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Understanding the Camera Lens Blur effect


From:

After Effects CS5.5 New Features

with Mark Christiansen

Video: Understanding the Camera Lens Blur effect

Camera lens blur is a completely new feature in After Effects that is available both via the After Effects camera, simply by enabling depth of field, and using a new affect found on the Blur menu. No other blur operation compares this one, which recruits the unique look of a defocused camera lens. Here we have an actual defocused image. This came from a real camera and it contains what's called bokeh. This is a Japanese term for the way the lens renders out of focus points of light. Now obviously its most visible around the small highlights such as headlights, stoplights, streetlights and it creates what are sometimes called circles of confusion, but it actually occurs in all of the out of focus areas of the image and since this entire image is out of focus it's occurring everywhere.
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Watch the Online Video Course After Effects CS5.5 New Features
1h 42m Intermediate May 02, 2011

Viewers: in countries Watching now:

In this course,, visual effects guru Mark Christiansen covers the relevant new features of After Effects CS5.5, including the new Warp Stabilizer, 3D Stereoscopic workflow, and Lens Effects tools. The course also covers light falloff enhancements and workflow improvements in this release.

Topics include:
  • Adding smooth light falloff
  • Using inverse square falloff
  • Creating lens blur with the After Effects camera
  • Working with Warp Stabilizer
  • Recreating bokeh blur artifacts
  • Creating rack focus
  • Setting up stereo 3D
  • Working with RED camera footage
  • Saving preview time with disk caching
  • Creating an orbit null
Subject:
Video
Software:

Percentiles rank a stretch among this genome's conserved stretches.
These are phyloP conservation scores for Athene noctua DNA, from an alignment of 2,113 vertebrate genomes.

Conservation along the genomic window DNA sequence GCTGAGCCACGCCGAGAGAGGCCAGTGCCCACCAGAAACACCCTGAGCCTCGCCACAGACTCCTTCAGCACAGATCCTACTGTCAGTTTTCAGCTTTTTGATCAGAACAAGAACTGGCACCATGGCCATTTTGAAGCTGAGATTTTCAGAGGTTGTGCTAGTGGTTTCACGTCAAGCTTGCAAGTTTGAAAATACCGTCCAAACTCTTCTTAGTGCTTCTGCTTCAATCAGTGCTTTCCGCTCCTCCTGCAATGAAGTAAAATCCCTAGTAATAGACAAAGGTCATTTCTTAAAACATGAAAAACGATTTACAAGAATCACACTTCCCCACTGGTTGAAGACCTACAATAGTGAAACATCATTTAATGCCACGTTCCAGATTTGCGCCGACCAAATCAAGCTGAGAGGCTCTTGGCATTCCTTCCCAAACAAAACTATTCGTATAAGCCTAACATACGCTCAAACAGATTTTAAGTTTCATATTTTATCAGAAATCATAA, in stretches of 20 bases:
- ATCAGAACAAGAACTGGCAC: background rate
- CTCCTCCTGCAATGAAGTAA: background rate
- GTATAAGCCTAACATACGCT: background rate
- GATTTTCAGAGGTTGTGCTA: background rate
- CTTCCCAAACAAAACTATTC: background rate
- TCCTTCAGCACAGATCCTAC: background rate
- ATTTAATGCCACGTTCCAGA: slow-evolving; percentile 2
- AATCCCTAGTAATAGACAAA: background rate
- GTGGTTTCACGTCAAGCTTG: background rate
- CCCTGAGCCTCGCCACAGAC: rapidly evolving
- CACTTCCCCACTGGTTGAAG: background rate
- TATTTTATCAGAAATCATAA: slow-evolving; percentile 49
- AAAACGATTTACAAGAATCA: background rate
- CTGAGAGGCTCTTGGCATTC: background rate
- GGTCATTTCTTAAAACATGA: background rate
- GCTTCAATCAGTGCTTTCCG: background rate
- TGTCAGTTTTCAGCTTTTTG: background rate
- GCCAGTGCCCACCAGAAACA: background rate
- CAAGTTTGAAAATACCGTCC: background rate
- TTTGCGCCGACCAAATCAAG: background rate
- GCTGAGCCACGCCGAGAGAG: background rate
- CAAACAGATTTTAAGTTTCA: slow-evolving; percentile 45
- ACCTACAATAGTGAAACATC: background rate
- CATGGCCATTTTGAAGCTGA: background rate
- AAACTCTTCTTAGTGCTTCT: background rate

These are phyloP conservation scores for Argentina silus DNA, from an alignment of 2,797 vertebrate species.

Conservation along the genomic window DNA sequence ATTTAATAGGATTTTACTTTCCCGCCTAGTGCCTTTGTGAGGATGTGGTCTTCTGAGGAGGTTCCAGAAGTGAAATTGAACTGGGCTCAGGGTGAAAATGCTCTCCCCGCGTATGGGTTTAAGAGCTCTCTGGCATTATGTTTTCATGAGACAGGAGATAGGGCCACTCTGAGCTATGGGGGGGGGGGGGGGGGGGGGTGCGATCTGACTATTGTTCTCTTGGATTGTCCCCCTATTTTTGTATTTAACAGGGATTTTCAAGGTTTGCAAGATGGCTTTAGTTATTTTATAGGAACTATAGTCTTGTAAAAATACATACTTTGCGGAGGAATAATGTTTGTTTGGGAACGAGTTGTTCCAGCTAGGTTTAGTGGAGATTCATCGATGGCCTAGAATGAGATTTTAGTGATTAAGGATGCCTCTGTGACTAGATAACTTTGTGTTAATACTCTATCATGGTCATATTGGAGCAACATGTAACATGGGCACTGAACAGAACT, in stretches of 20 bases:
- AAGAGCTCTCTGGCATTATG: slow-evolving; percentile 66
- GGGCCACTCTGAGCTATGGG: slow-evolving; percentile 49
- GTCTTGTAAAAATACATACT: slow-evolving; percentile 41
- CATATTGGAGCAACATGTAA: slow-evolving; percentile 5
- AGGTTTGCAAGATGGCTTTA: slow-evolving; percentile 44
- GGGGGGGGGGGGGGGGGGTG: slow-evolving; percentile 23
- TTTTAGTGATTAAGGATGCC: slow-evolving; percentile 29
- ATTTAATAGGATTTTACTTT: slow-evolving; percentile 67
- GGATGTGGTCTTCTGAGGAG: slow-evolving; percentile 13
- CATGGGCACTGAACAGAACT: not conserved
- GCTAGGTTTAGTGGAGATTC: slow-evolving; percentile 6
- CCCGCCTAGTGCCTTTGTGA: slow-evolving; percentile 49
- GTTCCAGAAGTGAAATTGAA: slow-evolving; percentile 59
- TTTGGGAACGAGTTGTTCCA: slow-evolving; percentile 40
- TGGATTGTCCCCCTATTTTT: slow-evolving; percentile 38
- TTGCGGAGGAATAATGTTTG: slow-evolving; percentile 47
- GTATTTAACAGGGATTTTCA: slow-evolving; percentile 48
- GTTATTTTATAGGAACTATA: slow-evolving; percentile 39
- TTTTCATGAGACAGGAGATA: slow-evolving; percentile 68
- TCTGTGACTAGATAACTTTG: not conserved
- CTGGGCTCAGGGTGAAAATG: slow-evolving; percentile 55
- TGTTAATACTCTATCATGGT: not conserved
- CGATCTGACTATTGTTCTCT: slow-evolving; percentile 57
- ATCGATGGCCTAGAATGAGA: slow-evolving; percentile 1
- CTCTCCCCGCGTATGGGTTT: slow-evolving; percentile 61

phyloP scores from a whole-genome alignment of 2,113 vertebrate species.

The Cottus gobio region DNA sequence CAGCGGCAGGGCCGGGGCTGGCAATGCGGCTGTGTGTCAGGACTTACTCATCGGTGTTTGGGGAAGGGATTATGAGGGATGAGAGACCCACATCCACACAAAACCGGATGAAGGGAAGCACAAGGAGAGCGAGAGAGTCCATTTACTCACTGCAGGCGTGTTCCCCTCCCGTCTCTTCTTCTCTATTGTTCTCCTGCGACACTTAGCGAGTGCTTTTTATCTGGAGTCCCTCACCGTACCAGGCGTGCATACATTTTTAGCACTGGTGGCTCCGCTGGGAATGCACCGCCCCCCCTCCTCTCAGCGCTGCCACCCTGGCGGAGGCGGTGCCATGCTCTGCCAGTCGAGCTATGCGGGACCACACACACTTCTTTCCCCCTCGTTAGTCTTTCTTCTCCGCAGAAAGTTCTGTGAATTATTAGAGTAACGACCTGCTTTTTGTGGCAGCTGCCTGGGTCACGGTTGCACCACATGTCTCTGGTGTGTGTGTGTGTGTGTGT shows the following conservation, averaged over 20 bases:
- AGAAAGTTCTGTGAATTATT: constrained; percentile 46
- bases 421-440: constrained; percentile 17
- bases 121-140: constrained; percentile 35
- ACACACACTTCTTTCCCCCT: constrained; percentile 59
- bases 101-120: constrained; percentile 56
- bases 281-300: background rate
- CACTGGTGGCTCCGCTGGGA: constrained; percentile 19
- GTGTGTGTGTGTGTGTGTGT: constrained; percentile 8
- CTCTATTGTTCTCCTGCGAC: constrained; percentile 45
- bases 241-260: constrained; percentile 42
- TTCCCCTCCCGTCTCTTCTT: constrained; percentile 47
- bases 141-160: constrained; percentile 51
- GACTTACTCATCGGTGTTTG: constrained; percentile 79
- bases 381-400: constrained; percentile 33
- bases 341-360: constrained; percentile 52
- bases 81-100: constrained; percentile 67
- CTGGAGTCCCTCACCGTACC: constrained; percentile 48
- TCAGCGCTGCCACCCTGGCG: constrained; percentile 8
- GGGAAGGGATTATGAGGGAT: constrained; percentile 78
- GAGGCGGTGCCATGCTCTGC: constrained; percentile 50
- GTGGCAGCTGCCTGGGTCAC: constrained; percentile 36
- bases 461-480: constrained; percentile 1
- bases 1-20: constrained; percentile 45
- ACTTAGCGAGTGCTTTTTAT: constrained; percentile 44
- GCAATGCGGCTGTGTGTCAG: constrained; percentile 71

After Effects
Author:
Mark Christiansen

Understanding the Camera Lens Blur effect

Camera lens blur is a completely new feature in After Effects that is available both via the After Effects camera, simply by enabling depth of field, and using a new affect found on the Blur menu. No other blur operation compares this one, which recruits the unique look of a defocused camera lens. Here we have an actual defocused image. This came from a real camera and it contains what's called bokeh. This is a Japanese term for the way the lens renders out of focus points of light. Now obviously its most visible around the small highlights such as headlights, stoplights, streetlights and it creates what are sometimes called circles of confusion, but it actually occurs in all of the out of focus areas of the image and since this entire image is out of focus it's occurring everywhere.

You can see the rounded octagonal shapes around the highlights. Those actually are derived from the shape of the cameras own iris, so the blades of the iris, they were eight of them with a slight roundness, and that's reflected in those highlights. Now though professional cinematographers by and large avoided creating these types of artifacts until just a few decades ago, they are often considered beautiful, hence the Japanese term for them, and they can completely transform an ordinary image of a New York street scene like this one.

We can compare the effect with Gaussian blur as seen here and this blur is set to about the same amount, but obviously the overall effect is completely different. Gaussian blur and other types of blur you might find in an application like After Effects or Photoshop calculate interactions between pixels themselves, but they don't take into account the effect of a lens simply because such a thing doesn't exist on a computer. Here's the same image with the Camera Lens Blur effect applied to approximately the same amount. You can clearly see the circles of confusion in this and you might even notice that they have the little octagonal shapes of the ones from the earlier image.

New camera lens blur effects in After Effects open a whole new world of aesthetic possibilities for anyone who wants to re-create a realistic camera lens. That includes the aesthetic qualities we are seeing here as well as some things we haven't even touched on yet like shallow depth of field and rack focus effects. These can make ordinary scenes take on compelling abstract characteristics and help tell a story.

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